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  2. I just read a story on Net-a-Porter (think that's what it's called) and they were saying that 'individualism' is the new hot thing right now - wearing what makes you feel comfortable, not buying into trends that change every two months, etc. They had photos of some strange combinations and you could totally see that none of the pieces were from the thrift shop, and then they had a Shop This Look link so you could buy you the exact same look yourself! Cracked me up.

    I should eat more fruit and veggies ... I'm always grateful when the mandarin oranges come out at Christmas so I know I'm getting Vitamin C in my diet for a month or two. I should drink more water, too. But I prefer beverages with some flavour. :)

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    1. Oh really? I'll have to do a bit of Google recce and see if I can find the article, that sounds awful/hilarious in equal measure! I suppose I appreciate the spirit in which it was written, but mainstream media must bow to their advertisers I guess?

      I'm not a fan of plain water either. It tastes of meh.

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  3. fruits and veggies are unfortunately hard to come by in a college dining hall *sigh. but more body positivity in my life couldn't hurt. it's funny Amy when you were mentioning those lists you made of how to improve your physical appearance, i made a similar list jut a few months. it's nice to be reminded that the things on that list won't make me truly happy.

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    1. What a coincidence! I did eventually come to realise that no amount of poking and prodding and this diet and that diet and so on could actually make me feel any better until I felt better about myself (does that make sense?). I'd fix one perceived flaw (when I wasn't picking on things I couldn't actually change, like the thickness of my hair or shape of my nose) and just find a new one to be miserable about. Perhaps I'll make a new list of stuff that would improve my LIFE not just my attractiveness.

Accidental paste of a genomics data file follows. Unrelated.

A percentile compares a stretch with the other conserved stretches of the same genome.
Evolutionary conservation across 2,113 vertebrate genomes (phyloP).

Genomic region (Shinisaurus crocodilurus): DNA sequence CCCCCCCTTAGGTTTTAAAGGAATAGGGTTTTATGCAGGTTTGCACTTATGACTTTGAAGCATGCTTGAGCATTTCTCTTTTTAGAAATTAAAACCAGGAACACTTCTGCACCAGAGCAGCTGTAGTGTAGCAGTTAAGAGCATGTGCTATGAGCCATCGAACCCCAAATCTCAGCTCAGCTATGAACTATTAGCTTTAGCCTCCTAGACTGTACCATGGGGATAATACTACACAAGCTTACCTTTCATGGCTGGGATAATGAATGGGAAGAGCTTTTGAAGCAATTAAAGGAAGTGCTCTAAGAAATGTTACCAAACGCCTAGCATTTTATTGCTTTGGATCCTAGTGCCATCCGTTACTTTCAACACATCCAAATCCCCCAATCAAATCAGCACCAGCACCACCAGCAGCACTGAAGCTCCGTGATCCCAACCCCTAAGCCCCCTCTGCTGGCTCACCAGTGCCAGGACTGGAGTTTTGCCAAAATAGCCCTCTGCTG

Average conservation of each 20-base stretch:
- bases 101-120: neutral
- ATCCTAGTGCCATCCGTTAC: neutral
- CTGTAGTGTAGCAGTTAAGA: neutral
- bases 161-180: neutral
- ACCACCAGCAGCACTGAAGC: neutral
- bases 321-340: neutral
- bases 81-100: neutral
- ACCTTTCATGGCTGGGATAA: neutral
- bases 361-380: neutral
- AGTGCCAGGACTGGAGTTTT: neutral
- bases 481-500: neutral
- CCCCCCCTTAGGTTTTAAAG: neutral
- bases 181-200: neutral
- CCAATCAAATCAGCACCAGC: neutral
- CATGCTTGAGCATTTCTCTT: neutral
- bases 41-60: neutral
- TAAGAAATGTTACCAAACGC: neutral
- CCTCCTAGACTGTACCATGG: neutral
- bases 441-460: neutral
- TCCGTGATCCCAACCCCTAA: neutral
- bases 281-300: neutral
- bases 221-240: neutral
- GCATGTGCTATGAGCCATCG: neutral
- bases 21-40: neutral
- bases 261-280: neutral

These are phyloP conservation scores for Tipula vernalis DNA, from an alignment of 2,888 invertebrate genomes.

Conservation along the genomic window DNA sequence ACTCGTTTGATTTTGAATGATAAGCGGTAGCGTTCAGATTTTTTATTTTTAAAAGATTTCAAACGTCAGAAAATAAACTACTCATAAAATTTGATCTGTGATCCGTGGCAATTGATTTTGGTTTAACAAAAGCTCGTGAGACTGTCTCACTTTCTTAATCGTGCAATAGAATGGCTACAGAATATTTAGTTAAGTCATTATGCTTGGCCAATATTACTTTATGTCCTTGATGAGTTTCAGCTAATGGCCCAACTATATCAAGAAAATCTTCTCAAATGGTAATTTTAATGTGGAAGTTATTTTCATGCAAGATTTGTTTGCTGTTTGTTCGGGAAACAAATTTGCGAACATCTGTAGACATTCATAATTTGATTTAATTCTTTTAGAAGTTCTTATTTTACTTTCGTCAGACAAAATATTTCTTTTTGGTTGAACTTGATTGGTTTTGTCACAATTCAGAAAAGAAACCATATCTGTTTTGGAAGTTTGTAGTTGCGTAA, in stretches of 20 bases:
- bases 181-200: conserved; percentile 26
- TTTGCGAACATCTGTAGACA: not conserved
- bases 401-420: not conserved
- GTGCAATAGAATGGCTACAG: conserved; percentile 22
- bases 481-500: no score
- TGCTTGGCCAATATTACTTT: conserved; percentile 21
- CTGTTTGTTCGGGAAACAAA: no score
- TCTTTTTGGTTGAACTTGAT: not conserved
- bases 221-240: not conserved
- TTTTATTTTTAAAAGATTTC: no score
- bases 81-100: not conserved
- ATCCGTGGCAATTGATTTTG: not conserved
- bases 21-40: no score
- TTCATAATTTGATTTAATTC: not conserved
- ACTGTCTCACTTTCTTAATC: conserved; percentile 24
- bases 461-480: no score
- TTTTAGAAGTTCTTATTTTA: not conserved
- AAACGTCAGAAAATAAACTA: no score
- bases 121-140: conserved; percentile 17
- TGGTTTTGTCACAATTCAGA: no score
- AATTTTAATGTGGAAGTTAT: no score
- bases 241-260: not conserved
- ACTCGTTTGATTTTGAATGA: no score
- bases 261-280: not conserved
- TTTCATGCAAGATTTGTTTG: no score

And for what a stranger's opinion is worth, I think you're a babe.

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  4. The fifth point is a super good one. A simple compliment or reassuring word can turn around a whole day for some, especially when they're the type that bring themselves down a lot. :)
    I also used to stare in the mirror and pinpoint all the little flaws - that NO-ONE else but us notice, btw! XD Aren't we terrible with ourselves, when we should be the most important person in our lives? :P Awful. I don't know how though, someday I just stopped giving a dick. I was voluntarely making myself unhappy, how silly's that.
    I'm in a stage where I make my own standards instead of following pre-set ones, and it makes me actualy like my "flaws".
    Yeah my hair is unruly and all over the place, but it makes me look like a witch. :)
    Yeah I have incorrigible dark circles under my eyes, but it makes me look like the quest-giver in the dark corner of a tavern. :D
    Do you do your yoga at home, or do you go with classes? :)

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    1. Thanks hun :) I get tired hearing the lovely people around me calling themselves ugly and stupid :( they're not.
      Exactly! NOT GIVING A DICK FOREVER. It's the only way to go.
      And I know precisely where you are coming from on the messy hair and under-eye circles. I actually stopped concealing my dark circles cause I was like *shrug* it's my Scandinavian heritage they aren't going anywhere might as well get used to it. So I'm down with the quest-giver aesthetic. :D
      I used to go to yoga classes every week but then my work rota changed so now I can't go. :( been practising at home instead. Pyjama yoga in front of the fireplace is my favourite thing!

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  5. 2016 will be the year of art and diy for a lot of bloggers that i follow which i really think is a great trend to join! and well, messy hair is something really beautiful as well and suits the pirate-mirror-thing! <3

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    1. Sorry, only just saw this comment! If there's going to be a bandwagon, I'm glad it's an arty one :) <3

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  6. I will just leave it here, because come on, it's current date! =)
    https://en.wikipedia.org/wiki/Chronological_snobbery
    http://knowyourmeme.com/memes/come-on-it-s-2015-current-year

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    1. "The argument is this - we are living in a year." Haha okay you got me, don't think it's the only time I've used "it's 2015" as an argument either... Fair point well made :-p